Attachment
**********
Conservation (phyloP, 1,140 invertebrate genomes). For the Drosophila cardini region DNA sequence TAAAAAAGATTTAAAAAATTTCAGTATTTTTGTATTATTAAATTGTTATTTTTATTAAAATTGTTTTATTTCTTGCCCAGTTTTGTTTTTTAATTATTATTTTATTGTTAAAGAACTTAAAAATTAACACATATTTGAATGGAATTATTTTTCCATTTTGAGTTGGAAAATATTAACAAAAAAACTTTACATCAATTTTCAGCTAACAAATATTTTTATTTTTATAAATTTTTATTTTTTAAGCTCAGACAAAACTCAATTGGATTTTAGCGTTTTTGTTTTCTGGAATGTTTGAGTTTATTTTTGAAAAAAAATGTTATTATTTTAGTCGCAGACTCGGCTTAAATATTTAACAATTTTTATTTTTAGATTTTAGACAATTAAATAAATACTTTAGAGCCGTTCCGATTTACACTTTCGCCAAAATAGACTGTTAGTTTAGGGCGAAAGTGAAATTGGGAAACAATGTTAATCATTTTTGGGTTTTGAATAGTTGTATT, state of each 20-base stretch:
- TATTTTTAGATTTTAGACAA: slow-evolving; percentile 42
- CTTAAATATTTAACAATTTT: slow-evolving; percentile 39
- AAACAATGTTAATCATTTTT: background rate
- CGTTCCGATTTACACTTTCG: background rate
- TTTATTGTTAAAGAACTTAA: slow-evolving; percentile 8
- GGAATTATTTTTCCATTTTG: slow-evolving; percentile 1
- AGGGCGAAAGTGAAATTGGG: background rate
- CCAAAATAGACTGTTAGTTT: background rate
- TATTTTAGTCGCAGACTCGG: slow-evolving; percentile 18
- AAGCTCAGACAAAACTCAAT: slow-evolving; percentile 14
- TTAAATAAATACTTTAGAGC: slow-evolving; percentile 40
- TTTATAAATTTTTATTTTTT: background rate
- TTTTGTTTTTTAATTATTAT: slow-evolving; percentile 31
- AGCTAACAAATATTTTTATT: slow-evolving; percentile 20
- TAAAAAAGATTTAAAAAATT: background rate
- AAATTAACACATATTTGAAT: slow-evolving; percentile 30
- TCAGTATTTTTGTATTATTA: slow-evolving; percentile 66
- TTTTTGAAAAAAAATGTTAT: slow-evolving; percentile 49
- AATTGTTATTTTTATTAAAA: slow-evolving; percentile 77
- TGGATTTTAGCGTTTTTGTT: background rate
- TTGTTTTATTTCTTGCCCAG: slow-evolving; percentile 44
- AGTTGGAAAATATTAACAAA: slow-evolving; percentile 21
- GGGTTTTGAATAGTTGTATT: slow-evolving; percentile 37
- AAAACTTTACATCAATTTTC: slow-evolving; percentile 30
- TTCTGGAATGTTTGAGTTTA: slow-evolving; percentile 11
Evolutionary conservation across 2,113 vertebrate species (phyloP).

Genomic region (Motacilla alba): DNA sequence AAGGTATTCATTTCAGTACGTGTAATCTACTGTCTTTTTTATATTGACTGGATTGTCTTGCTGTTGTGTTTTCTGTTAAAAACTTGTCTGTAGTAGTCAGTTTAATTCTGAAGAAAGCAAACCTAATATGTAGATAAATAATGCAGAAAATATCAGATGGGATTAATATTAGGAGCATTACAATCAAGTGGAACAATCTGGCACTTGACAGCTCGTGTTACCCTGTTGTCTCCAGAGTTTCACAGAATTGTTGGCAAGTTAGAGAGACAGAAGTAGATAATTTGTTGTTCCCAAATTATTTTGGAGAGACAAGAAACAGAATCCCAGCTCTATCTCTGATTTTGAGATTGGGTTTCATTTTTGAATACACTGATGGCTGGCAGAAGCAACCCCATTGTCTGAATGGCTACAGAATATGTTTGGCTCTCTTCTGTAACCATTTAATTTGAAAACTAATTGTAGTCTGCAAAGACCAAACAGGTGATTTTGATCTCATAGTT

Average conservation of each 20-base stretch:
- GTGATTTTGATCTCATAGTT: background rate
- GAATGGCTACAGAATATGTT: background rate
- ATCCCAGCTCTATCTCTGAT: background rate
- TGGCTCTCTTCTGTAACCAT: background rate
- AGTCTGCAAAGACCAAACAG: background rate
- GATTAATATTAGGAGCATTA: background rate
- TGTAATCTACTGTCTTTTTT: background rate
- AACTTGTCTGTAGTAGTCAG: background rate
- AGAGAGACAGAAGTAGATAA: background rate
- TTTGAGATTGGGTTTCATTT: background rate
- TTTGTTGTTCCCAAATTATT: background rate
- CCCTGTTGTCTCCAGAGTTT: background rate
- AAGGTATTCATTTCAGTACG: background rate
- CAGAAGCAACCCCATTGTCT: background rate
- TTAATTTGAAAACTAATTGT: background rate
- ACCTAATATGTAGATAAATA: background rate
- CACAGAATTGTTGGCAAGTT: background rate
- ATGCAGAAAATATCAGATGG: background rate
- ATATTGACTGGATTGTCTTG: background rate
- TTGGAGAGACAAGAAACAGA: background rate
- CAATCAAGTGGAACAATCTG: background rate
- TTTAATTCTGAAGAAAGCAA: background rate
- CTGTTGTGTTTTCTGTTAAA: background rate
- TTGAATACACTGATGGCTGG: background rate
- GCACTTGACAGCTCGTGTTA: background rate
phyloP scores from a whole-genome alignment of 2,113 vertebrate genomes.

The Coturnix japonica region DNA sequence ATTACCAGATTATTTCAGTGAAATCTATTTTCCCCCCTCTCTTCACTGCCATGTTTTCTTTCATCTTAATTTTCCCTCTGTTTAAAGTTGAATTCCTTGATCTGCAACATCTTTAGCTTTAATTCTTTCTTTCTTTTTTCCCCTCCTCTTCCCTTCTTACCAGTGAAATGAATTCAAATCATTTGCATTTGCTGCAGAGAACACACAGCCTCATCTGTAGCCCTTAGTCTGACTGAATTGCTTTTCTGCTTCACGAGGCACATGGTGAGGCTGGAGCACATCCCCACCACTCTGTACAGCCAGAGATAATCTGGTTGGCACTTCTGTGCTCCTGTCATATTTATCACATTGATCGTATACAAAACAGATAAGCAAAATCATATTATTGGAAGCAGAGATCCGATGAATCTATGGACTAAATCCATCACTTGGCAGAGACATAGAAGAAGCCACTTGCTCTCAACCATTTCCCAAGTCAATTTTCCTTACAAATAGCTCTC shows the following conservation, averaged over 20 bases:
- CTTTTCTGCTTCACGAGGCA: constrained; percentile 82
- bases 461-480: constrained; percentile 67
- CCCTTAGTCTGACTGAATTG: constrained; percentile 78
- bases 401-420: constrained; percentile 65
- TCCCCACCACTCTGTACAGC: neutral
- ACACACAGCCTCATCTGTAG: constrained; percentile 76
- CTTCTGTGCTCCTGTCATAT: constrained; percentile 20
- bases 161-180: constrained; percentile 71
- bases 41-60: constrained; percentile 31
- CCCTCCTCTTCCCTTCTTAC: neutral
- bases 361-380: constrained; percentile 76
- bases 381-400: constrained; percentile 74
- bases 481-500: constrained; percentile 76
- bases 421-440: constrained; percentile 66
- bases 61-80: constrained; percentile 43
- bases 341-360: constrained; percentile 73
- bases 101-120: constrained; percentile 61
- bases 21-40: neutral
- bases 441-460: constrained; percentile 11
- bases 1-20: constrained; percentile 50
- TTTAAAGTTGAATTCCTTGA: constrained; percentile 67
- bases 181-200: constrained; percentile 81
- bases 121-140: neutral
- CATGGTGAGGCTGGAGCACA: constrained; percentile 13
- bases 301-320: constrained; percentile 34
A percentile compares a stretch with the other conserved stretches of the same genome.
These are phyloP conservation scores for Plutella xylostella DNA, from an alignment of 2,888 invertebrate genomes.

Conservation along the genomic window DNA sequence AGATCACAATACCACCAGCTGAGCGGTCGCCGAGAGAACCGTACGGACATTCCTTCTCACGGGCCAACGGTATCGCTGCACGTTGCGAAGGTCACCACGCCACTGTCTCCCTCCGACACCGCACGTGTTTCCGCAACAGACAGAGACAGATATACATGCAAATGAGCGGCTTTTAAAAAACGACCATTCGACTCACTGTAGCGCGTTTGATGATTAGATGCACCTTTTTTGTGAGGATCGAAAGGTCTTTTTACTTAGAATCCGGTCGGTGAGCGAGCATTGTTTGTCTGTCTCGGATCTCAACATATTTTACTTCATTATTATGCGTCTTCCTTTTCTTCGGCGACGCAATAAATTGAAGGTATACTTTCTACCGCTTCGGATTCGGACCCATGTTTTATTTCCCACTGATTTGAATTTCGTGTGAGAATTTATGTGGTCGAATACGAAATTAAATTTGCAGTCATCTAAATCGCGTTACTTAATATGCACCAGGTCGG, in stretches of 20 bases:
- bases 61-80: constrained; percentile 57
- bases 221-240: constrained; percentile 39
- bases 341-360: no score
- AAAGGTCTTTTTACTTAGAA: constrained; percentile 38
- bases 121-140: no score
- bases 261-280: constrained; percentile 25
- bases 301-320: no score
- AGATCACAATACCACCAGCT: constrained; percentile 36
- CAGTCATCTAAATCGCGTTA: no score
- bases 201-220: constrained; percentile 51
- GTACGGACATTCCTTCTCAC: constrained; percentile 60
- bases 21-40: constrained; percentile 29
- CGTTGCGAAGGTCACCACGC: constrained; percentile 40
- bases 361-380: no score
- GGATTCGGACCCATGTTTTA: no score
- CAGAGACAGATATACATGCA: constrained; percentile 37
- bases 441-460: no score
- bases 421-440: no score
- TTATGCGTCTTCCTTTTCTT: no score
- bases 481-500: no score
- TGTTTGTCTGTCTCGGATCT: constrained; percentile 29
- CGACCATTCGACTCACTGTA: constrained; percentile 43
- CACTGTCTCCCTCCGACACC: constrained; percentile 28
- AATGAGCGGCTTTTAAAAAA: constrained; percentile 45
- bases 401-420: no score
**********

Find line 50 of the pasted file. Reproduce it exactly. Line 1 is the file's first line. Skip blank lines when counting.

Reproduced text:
- CAATCAAGTGGAACAATCTG: background rate